This Web page has been constructed by Professor Graham Elliott and Alphonso Dufour.
1. Introduction  2. Creating a Histogram  3. Computing Summary Statistics 
4. Creating a Scatterplot  5. Covariance and Correlation  6. Regression and Scatterplots 
7. Computing Binomial Probabilities 
There are three main different features which make statistics easy in EXCEL. These can be used in addition to just simply using the formulas from class and doing regular worksheet manipulations.
The three features are:
1. The functions key f_{x}. Click on this (it is on one of the toolbars) and choose statistics. Many simple statistics calculators are available for use (such as mean, median etc.). Click on the one you want and fill in the appropriate information.
2. The chart wizard (it has a picture of a histogram and a wand, and is also on one of the toolbars). This is useful for making all sorts of charts (it does not do boxplots as far as I can tell).
3. The Data Analysis tool in the TOOLS menu. This does much more sophisticated statistics than the functions key, including Histograms, Data Generation from various distributions and useful hypotheses tests (which you will get to in 120B).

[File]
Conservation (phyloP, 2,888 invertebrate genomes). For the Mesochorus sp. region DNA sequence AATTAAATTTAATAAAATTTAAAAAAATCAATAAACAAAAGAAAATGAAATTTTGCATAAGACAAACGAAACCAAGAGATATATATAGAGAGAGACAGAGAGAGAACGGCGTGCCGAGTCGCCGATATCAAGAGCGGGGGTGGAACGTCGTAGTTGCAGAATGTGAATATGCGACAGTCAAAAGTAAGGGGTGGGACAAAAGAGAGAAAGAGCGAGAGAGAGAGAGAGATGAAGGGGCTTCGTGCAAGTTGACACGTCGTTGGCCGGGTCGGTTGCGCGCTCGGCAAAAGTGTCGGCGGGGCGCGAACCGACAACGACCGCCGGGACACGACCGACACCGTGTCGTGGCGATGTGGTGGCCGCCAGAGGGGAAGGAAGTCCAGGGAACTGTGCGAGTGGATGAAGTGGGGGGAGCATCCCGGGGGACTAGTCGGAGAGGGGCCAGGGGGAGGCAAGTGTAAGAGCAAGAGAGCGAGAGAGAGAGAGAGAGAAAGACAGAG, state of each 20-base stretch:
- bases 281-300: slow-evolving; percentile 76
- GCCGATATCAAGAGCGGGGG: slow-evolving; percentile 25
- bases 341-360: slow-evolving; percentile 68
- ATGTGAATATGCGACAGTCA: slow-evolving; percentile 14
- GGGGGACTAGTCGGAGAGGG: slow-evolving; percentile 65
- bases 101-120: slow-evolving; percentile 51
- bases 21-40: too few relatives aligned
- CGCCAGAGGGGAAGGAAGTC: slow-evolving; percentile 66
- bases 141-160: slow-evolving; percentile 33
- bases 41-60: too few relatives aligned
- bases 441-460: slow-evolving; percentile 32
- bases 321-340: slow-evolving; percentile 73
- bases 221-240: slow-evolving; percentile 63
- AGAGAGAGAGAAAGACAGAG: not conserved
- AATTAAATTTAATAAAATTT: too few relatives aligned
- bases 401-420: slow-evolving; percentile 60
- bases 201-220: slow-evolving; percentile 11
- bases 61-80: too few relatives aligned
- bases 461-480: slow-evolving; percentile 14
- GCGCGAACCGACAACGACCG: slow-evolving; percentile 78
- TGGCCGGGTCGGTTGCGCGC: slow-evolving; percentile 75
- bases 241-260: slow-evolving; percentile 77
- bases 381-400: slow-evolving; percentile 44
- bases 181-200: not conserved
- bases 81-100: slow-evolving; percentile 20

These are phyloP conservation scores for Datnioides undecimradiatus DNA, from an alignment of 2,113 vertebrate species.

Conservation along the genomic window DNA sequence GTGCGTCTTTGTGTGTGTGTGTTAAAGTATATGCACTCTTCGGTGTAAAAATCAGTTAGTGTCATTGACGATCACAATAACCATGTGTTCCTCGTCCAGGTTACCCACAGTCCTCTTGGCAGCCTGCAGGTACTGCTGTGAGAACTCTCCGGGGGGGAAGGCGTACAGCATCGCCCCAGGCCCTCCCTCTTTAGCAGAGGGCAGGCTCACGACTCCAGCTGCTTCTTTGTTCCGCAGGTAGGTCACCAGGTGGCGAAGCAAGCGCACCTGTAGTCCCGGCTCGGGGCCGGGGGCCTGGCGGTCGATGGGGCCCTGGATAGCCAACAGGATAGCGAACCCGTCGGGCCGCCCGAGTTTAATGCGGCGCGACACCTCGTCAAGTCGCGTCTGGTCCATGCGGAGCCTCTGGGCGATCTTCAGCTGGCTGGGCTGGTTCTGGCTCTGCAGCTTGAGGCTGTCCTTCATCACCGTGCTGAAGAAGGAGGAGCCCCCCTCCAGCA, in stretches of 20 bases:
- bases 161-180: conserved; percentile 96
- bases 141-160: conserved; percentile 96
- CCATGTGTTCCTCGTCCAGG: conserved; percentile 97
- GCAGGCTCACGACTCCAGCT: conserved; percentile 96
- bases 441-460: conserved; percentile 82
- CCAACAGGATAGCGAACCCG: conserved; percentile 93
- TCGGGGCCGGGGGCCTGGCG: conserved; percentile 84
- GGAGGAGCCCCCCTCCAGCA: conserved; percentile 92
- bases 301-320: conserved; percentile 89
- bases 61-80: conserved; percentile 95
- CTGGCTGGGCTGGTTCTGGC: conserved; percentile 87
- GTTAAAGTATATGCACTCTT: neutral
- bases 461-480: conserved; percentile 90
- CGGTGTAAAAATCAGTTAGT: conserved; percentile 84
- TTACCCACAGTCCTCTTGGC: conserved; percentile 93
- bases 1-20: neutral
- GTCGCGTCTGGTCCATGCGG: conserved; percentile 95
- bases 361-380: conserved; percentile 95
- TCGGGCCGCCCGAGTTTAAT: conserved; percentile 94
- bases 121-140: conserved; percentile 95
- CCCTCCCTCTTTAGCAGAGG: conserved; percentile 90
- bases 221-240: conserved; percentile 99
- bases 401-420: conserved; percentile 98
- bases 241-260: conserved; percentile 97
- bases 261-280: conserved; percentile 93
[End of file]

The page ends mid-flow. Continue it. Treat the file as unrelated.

Note: The Data Analysis tool is what EXCEL terms as an ADDIN. This does not show up on the TOOLS menu automatically when the standard EXCEL program is downloaded. If it is not there, go to the tools menu, and click on the line marked ADDINS. This pops up a window that lists the addins available. There should be one called ANALYSISTOOLPAK. Click on this and it will be added to the TOOLS menu. If you have problems with this in Econ100 let myself or one of the TA’s know so that we can fix it. I have tried a bunch of machines without problem so far.
This is most easily done using the HISTOGRAM option in the Data Analysis Tool . The data analysis tool is an option in the TOOLS menu. See the above discussion if you cannot find ‘Data Analysis’ in the TOOLS menu.
This histogram tool requires you to
a) have the data set up (usually in a column)
b) have a column indicating the bins you want to use (these are the ranges on the x axis).
The easiest way to set up the bins is to take the largest and smallest value for your data (round the numbers so that you still have some observations below the lowest value). Then divide the segment you have left so that it is cut into about 10 or 15 pieces. The more data you have the more divisions you can make and still get a decent looking histogram. You can use the equations line and fill command or simply enter the numbers in a column.
Do the above first.